The #WalkUpNotOut movement is not a solution to gun violence

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Madeline Miller

Students deserve to feel safe at school. It should not be a controversial statement, and yet America finds itself unwilling to keep its children safe. Saying that America is unable to keep children safe would be a lie, because this is the only first-world nation in which this is a problem.

The answer is simple, but American politicians reject it in favor of the cash and gifts offered by the National Rifle Association (NRA). The lives of children are bought and sold on Capitol Hill. Now, those children have begun to fight back, but the adults that leave them in danger have already decided not to listen.

In response to nationwide calls for students to walk out of school to protest gun violence, the hashtag #WalkUpNotOut began circulating on social media. It is an insult to the victims and survivors of gun violence, as well as victims of bullying.

The hashtag promotes students approaching others that have experienced bullying or seem to be having a hard time. That seems like a good thing, but it has several side effects.

First, #WalkUpNotOut puts the responsibility for a child or teenager’s mental health and actions on their peers. It is not fair or reasonable to expect kids to notice unusual behavior or protect themselves from gun violence. Adults created, perpetuated and continue to perpetuate the gun violence issue. It should not be up to children to fix it, and this hashtag shifts the responsibility solely onto the shoulders of those too young to handle it.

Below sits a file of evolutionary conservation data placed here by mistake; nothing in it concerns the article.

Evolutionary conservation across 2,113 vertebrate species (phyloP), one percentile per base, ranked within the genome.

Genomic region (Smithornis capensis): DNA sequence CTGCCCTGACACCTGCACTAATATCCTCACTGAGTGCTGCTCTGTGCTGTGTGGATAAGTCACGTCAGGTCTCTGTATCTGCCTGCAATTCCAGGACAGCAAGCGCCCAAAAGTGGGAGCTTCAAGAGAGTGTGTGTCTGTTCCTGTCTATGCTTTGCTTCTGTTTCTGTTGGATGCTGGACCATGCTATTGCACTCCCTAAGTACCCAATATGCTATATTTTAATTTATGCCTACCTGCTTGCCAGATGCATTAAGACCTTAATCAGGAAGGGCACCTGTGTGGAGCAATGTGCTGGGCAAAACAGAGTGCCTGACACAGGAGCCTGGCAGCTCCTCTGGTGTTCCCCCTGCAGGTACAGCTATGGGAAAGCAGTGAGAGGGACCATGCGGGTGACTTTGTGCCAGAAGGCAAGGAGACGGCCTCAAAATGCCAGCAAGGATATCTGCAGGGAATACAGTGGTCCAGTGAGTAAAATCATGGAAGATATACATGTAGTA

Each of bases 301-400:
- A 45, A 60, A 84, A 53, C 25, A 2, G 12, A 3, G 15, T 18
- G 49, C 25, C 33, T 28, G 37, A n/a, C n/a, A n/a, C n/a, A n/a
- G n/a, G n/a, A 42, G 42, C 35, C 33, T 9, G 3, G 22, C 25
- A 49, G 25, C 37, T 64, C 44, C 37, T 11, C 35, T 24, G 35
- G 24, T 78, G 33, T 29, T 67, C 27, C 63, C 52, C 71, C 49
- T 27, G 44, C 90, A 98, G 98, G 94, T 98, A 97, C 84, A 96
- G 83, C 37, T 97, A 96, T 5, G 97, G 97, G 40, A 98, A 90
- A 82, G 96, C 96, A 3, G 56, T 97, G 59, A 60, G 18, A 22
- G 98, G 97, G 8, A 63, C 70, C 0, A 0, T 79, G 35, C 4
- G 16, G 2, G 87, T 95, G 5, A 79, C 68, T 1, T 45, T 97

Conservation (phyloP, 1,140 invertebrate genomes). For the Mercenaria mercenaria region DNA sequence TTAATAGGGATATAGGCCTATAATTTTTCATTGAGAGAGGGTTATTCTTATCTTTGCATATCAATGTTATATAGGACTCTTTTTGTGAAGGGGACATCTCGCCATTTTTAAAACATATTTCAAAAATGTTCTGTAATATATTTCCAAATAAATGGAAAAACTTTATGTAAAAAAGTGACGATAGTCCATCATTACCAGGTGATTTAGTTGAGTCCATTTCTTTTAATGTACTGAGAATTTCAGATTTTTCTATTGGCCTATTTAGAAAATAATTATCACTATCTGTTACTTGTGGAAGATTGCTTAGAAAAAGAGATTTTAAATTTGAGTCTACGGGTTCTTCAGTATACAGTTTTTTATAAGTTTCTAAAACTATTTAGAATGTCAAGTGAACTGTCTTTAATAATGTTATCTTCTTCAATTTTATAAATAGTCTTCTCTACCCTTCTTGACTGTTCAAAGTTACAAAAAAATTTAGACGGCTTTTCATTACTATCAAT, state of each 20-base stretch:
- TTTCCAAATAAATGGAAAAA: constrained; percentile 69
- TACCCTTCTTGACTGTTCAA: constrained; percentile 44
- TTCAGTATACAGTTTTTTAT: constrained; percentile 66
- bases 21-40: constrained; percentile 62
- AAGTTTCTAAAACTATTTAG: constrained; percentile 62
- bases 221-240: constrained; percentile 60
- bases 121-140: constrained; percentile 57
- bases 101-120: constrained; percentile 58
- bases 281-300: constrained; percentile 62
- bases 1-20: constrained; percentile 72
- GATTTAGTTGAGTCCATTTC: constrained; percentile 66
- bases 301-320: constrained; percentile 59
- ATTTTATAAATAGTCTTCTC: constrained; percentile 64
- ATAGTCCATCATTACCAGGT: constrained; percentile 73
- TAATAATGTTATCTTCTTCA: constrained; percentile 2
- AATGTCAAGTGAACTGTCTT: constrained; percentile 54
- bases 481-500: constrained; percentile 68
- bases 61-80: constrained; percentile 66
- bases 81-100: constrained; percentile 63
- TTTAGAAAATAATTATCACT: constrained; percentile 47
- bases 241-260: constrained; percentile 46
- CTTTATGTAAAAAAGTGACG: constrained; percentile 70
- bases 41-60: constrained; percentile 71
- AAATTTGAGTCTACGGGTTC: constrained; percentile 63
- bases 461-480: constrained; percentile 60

#WalkUpNotOut also creates a false dichotomy between being a good citizen and protesting. If a student notices a classmate struggling and genuinely tries to help, that is amazing, but that does not mean that same student cannot speak out against the leaders of their community allowing them and their peers to be murdered.

The #WalkUpNotOut hashtag would have people believe that all victims of bullying are a potential school shooter and that every student who experiences mental illness has the potential for violence. Plenty of kids are bullied that never kill anyone. Plenty of kids have mental illnesses that do not wish to hurt their classmates. Maybe walking up to someone will get them help they need. It is a good practice. But it is not going to stop school shootings, and it is not a replacement for the true solution to the rampant gun violence in America.

The answer is so simple it hurts: ban assault weapons. Ban every single weapon whose only intended purpose is to tear apart human flesh. It is not nearly as difficult as right-wing politicians make it out to be, and the reason they make it out to be so difficult is because they are in the pocket of the NRA.

Adults have publicly mocked the teenagers leading the protests against the NRA and gun violence. People have claimed that they are too young to understand the issues at hand, but they are the ones that are forced to face the consequences brought on by a corrupt system. The revolution will come at the hands of the children who were told they could change the world.